The United States Supreme Court has rendered its judgment against the Environmental Protection Agency (EPA) in a 6-3 vote that deems the agency’s involvement in the regulation of greenhouse gas emissions as unlawful.
The ruling came by way of a conservative majority—strengthened by the judges appointed by former President Donald Trump; Brett Kavanaugh, Neil Gorsuch, and Amy Coney Barrett—placing limitations on how the Clean Air Act can be enforced to decrease the level of carbon dioxide being emitted from power plants.
President Joe Biden and supporters of his administration, along with environmental advocates, have echoed their disapproval of the court’s ruling, all sharing the notion that the decision greatly deters plans to counter the effects of climate change.
According to Chief Justice John Roberts, while President Biden’s objective to halve the US’ greenhouse gas emissions by 2030 in an effort to completely move away from emissions by 2035 can be seen as plausible, he expressed the Supreme Court found that the EPA is not authorized by the act to function in its capacity to carry out those plans. The court is instead placing the onus on Congress “or an agency acting pursuant to a clear delegation from that representative body.”
In response, EPA Administrator, Michael Regan, vowed that the agency would continue in its efforts to, in accordance with the law, enact “environmental standards that meet our obligation to protect all people and all communities from environmental harm.”
The court’s stance preempts what could be the future assessment of the jurisdiction of other regulatory agencies, a move the Biden administration is not eager to see play out—less than one week prior, the Supreme Court ruled unconstitutional Roe v Wade, a 1973 legal case that was successful in granting women the right to have an abortion. This decision by the court sparked protests and worldwide debates, placing the nation’s highest tribunal in the spotlight once again.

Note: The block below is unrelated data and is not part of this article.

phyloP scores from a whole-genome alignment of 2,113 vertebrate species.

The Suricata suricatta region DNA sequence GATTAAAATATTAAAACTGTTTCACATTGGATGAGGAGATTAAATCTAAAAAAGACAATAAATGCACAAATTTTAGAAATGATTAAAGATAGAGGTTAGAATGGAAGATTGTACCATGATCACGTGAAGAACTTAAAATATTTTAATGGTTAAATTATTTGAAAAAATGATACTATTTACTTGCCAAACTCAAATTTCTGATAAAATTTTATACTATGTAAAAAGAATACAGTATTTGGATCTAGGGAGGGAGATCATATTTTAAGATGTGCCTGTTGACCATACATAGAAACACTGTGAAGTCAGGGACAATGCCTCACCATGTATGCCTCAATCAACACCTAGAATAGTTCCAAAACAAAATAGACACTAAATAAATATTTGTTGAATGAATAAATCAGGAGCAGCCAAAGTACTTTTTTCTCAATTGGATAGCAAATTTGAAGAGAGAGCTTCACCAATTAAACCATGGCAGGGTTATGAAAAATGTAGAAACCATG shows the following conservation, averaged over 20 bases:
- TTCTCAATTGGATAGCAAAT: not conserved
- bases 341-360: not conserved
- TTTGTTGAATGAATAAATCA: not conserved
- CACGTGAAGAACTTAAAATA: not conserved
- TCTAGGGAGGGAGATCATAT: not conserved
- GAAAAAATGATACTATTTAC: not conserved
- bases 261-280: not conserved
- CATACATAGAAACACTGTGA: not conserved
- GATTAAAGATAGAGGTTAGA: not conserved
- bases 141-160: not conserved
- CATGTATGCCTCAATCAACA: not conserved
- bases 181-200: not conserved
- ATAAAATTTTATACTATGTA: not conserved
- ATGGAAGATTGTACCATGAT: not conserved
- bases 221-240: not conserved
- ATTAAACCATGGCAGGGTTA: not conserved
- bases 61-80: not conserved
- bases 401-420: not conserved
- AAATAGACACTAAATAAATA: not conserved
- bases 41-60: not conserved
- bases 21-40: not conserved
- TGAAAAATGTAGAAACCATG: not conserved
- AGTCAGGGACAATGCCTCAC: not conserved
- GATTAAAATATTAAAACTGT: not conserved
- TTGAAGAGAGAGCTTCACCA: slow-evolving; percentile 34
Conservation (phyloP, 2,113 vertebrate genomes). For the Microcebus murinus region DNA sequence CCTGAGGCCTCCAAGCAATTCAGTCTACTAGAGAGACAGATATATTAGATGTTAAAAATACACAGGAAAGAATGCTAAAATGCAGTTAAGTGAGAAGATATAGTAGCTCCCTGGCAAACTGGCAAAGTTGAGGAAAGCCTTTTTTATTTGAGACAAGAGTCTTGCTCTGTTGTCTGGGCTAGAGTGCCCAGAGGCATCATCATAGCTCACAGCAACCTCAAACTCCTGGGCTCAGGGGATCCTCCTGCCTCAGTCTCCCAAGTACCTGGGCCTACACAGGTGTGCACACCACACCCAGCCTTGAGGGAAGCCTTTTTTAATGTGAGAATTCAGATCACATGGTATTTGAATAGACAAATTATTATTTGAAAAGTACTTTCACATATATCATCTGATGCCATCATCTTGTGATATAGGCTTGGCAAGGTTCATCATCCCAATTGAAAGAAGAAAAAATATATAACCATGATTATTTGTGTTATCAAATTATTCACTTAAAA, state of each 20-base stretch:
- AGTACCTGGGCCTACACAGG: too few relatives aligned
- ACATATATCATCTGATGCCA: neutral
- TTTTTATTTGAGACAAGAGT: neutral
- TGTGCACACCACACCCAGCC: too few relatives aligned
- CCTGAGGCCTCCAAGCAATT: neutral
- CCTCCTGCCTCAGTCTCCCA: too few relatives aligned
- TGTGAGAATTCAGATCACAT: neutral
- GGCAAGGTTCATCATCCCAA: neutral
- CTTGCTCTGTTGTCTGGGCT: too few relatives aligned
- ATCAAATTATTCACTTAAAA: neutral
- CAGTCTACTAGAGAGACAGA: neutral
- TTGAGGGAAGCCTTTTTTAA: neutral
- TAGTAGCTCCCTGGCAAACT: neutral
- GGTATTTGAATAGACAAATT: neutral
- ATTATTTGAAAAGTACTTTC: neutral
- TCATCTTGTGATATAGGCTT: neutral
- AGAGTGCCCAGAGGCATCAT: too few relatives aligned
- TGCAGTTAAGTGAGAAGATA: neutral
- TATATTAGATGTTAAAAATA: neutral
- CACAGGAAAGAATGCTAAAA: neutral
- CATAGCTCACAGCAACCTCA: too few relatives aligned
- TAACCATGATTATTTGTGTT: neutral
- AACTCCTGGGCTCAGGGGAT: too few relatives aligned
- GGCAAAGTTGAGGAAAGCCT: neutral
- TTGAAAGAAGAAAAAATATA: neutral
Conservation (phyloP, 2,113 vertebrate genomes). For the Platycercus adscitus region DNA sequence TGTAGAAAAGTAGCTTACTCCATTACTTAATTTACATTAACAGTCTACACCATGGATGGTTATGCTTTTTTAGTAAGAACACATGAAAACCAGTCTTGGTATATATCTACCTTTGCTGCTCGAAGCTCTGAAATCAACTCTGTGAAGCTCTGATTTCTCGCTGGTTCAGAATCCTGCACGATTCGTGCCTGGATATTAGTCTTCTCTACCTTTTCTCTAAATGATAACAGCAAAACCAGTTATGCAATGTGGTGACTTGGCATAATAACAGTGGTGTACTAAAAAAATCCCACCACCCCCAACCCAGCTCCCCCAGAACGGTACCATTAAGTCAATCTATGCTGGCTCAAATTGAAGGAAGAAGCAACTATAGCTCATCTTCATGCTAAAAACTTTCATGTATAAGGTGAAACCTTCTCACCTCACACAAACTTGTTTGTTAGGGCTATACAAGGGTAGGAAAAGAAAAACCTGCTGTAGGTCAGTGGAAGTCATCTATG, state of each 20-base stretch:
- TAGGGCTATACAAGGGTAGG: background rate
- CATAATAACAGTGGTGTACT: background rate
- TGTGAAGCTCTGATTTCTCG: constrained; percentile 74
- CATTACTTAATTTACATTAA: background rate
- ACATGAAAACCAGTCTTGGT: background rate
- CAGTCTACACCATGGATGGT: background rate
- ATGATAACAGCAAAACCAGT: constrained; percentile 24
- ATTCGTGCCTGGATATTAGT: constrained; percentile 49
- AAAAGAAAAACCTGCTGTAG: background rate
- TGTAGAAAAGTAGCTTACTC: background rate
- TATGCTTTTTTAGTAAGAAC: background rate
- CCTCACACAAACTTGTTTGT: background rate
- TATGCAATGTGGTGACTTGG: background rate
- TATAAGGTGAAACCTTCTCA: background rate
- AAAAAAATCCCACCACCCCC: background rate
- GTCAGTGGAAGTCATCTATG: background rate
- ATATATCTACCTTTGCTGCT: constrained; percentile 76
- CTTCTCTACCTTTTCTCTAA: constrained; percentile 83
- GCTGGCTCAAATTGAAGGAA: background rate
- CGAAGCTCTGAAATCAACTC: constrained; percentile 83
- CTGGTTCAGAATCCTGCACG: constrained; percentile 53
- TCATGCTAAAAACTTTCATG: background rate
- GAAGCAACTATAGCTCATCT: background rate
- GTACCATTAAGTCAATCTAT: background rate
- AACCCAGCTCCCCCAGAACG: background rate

In relation to the court’s recent ruling regarding the EPA, Liberal Justice Elena Kagen voiced her disappointment. She shared that she was disconcerted that “The Court appoints itself—instead of Congress or the expert agency—the decision maker on climate policy.” She added, “I cannot think of many things more frightening.”
President Biden was also vocal on the matter stating that the ruling hinders the country’s growth and blocks the path forward. He promised to “not relent in using my lawful authorities to protect public health and tackle the climate crisis.”
The adjudication marks the continuation of a years-long legal battle, having begun with the Clean Power Plan initiated by former President Barack Obama. The plan was geared toward the reduction of electricity-generated gas emissions, starting from a state level. However, it was struck down by a 5-4 conservative majority in 2016.